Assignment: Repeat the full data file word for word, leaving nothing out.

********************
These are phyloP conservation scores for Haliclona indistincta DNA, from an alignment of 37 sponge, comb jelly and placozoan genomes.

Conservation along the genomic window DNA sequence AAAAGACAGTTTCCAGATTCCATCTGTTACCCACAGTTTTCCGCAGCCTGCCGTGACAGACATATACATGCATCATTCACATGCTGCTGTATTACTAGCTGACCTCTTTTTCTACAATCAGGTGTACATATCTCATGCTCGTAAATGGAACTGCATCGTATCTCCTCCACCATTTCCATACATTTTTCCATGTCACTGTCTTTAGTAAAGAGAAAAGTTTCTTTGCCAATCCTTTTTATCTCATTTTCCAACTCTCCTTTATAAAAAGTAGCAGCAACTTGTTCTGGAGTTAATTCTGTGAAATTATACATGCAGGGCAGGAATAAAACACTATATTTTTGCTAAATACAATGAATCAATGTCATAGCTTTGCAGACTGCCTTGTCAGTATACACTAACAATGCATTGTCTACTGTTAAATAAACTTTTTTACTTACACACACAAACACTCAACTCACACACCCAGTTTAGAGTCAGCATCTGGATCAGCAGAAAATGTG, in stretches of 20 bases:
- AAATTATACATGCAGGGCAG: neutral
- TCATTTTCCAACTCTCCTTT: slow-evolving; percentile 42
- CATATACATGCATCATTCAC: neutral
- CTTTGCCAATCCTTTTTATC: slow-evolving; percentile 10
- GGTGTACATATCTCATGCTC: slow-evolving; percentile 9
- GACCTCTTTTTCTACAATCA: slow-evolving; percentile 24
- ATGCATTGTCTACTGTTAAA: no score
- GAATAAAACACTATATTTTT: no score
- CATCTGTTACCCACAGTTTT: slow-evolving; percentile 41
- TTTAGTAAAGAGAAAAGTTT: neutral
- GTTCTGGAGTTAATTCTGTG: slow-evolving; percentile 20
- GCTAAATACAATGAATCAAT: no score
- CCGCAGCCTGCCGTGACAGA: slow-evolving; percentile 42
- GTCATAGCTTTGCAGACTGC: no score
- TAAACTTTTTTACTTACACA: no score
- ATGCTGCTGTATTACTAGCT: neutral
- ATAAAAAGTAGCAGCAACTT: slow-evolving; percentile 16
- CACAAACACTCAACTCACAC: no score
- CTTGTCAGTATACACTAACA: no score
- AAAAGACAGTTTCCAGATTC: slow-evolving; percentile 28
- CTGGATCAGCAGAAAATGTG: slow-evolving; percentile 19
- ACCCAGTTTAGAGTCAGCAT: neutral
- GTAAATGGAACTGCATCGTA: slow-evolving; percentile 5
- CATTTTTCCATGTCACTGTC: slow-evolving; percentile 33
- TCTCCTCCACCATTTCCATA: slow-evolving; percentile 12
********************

These are phyloP conservation scores for Haliclona indistincta DNA, from an alignment of 37 sponge, comb jelly and placozoan genomes.

Conservation along the genomic window DNA sequence AAAAGACAGTTTCCAGATTCCATCTGTTACCCACAGTTTTCCGCAGCCTGCCGTGACAGACATATACATGCATCATTCACATGCTGCTGTATTACTAGCTGACCTCTTTTTCTACAATCAGGTGTACATATCTCATGCTCGTAAATGGAACTGCATCGTATCTCCTCCACCATTTCCATACATTTTTCCATGTCACTGTCTTTAGTAAAGAGAAAAGTTTCTTTGCCAATCCTTTTTATCTCATTTTCCAACTCTCCTTTATAAAAAGTAGCAGCAACTTGTTCTGGAGTTAATTCTGTGAAATTATACATGCAGGGCAGGAATAAAACACTATATTTTTGCTAAATACAATGAATCAATGTCATAGCTTTGCAGACTGCCTTGTCAGTATACACTAACAATGCATTGTCTACTGTTAAATAAACTTTTTTACTTACACACACAAACACTCAACTCACACACCCAGTTTAGAGTCAGCATCTGGATCAGCAGAAAATGTG, in stretches of 20 bases:
- AAATTATACATGCAGGGCAG: neutral
- TCATTTTCCAACTCTCCTTT: slow-evolving; percentile 42
- CATATACATGCATCATTCAC: neutral
- CTTTGCCAATCCTTTTTATC: slow-evolving; percentile 10
- GGTGTACATATCTCATGCTC: slow-evolving; percentile 9
- GACCTCTTTTTCTACAATCA: slow-evolving; percentile 24
- ATGCATTGTCTACTGTTAAA: no score
- GAATAAAACACTATATTTTT: no score
- CATCTGTTACCCACAGTTTT: slow-evolving; percentile 41
- TTTAGTAAAGAGAAAAGTTT: neutral
- GTTCTGGAGTTAATTCTGTG: slow-evolving; percentile 20
- GCTAAATACAATGAATCAAT: no score
- CCGCAGCCTGCCGTGACAGA: slow-evolving; percentile 42
- GTCATAGCTTTGCAGACTGC: no score
- TAAACTTTTTTACTTACACA: no score
- ATGCTGCTGTATTACTAGCT: neutral
- ATAAAAAGTAGCAGCAACTT: slow-evolving; percentile 16
- CACAAACACTCAACTCACAC: no score
- CTTGTCAGTATACACTAACA: no score
- AAAAGACAGTTTCCAGATTC: slow-evolving; percentile 28
- CTGGATCAGCAGAAAATGTG: slow-evolving; percentile 19
- ACCCAGTTTAGAGTCAGCAT: neutral
- GTAAATGGAACTGCATCGTA: slow-evolving; percentile 5
- CATTTTTCCATGTCACTGTC: slow-evolving; percentile 33
- TCTCCTCCACCATTTCCATA: slow-evolving; percentile 12